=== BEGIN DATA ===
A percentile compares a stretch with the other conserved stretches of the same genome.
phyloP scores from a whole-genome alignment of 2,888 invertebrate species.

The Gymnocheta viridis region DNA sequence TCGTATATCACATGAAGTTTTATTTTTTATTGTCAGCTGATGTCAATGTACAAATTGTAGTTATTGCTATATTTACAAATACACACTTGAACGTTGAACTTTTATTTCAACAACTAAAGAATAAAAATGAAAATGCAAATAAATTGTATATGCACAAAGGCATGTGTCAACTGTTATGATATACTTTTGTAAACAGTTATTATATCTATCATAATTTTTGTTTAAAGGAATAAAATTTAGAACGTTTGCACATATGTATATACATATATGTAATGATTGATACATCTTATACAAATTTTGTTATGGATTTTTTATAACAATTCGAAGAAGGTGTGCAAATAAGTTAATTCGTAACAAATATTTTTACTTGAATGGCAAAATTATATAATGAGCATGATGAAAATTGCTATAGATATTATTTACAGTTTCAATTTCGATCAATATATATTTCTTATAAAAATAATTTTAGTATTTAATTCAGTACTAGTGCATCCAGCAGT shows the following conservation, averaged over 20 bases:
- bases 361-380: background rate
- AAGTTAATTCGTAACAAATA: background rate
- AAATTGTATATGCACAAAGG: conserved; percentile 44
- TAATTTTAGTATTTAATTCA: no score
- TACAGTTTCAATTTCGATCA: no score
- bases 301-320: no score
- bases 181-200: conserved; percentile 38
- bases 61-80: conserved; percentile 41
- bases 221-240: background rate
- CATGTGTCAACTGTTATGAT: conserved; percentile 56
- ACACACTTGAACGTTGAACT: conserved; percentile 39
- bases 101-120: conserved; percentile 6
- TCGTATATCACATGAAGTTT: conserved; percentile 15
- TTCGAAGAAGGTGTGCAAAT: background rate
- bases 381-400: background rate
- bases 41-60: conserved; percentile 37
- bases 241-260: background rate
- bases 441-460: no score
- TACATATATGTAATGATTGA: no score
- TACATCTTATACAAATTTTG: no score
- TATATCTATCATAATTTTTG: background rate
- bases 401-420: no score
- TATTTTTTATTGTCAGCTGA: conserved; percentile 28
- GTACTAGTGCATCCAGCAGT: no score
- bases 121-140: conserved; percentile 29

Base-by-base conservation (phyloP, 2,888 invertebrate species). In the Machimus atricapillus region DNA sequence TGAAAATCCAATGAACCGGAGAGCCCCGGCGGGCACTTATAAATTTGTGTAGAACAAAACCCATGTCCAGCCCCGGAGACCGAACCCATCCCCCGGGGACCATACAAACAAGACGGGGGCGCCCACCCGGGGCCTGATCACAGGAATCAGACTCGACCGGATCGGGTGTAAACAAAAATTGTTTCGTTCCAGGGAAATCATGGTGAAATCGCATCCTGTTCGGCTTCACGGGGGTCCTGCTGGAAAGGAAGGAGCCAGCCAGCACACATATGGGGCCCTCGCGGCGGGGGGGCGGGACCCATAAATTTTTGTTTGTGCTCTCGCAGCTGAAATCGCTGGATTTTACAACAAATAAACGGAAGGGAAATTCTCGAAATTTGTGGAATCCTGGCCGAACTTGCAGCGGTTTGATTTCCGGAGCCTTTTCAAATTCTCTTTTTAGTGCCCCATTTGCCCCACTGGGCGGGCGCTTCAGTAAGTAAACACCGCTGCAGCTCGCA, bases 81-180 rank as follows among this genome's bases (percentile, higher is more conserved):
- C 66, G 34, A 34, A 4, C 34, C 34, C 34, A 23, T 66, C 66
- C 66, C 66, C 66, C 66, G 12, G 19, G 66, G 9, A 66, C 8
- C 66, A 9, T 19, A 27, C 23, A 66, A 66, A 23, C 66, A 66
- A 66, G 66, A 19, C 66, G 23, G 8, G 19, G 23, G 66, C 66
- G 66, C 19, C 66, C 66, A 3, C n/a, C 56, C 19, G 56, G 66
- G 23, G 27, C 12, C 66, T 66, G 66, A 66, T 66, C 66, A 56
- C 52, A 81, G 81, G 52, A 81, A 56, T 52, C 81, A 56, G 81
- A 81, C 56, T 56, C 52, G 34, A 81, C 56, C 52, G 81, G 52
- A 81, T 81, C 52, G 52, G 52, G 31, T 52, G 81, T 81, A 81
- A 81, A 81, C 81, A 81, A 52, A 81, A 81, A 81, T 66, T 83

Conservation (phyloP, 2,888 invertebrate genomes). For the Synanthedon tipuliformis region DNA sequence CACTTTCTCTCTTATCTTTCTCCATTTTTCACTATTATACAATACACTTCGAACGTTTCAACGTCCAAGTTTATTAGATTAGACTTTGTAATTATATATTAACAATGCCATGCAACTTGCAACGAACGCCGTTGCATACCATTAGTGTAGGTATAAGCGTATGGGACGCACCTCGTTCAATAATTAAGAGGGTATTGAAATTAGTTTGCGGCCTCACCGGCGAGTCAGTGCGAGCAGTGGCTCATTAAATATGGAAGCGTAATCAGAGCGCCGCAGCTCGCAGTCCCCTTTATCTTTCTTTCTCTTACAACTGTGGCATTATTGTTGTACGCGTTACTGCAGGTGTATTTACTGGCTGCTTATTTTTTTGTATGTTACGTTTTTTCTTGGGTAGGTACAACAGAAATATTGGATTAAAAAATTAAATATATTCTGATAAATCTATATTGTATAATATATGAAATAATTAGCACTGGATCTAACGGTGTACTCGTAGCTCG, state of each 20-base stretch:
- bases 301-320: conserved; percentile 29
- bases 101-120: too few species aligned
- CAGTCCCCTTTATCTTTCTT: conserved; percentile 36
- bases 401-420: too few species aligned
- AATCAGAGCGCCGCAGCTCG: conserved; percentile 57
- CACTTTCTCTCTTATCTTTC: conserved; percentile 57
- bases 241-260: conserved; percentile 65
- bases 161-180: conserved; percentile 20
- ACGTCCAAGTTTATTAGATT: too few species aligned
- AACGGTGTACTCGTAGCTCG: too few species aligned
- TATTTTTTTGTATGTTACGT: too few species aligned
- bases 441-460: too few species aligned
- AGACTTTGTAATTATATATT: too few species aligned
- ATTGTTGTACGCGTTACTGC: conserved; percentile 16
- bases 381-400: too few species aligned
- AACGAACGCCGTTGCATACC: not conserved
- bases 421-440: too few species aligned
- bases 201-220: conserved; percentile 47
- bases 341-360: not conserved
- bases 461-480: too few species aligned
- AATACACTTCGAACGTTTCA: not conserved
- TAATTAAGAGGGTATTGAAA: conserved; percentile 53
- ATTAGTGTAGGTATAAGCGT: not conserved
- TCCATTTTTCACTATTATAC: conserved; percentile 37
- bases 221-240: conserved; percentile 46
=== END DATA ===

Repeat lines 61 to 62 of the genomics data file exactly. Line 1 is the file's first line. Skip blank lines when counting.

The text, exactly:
- AATACACTTCGAACGTTTCA: not conserved
- TAATTAAGAGGGTATTGAAA: conserved; percentile 53